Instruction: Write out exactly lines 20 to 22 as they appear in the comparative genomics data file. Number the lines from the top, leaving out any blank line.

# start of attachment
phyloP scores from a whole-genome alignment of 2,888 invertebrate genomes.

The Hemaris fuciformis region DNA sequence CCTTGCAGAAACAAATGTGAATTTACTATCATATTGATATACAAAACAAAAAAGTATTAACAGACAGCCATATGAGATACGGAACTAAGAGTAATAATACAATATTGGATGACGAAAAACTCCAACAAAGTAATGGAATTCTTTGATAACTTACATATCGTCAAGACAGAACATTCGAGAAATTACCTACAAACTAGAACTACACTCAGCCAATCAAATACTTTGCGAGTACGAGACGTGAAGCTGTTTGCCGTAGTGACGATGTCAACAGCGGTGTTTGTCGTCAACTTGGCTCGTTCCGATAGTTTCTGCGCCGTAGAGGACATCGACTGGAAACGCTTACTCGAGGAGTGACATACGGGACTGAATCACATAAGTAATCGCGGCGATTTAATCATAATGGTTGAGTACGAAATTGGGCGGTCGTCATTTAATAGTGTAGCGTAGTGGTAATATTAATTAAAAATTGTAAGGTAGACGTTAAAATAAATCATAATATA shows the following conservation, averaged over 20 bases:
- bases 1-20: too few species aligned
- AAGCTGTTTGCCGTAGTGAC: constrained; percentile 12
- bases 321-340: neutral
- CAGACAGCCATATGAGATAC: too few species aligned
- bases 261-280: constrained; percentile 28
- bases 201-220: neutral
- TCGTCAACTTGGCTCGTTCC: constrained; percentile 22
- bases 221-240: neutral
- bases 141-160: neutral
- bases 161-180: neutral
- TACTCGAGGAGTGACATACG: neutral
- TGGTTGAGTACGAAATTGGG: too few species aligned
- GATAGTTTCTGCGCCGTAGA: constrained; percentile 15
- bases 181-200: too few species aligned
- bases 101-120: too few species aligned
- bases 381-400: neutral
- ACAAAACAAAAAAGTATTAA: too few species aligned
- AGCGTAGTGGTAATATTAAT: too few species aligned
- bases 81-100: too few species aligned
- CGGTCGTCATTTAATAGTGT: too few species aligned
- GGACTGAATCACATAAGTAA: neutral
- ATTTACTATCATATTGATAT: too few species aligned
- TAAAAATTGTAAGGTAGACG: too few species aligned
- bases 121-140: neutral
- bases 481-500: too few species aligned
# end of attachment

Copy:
- AGCGTAGTGGTAATATTAAT: too few species aligned
- bases 81-100: too few species aligned
- CGGTCGTCATTTAATAGTGT: too few species aligned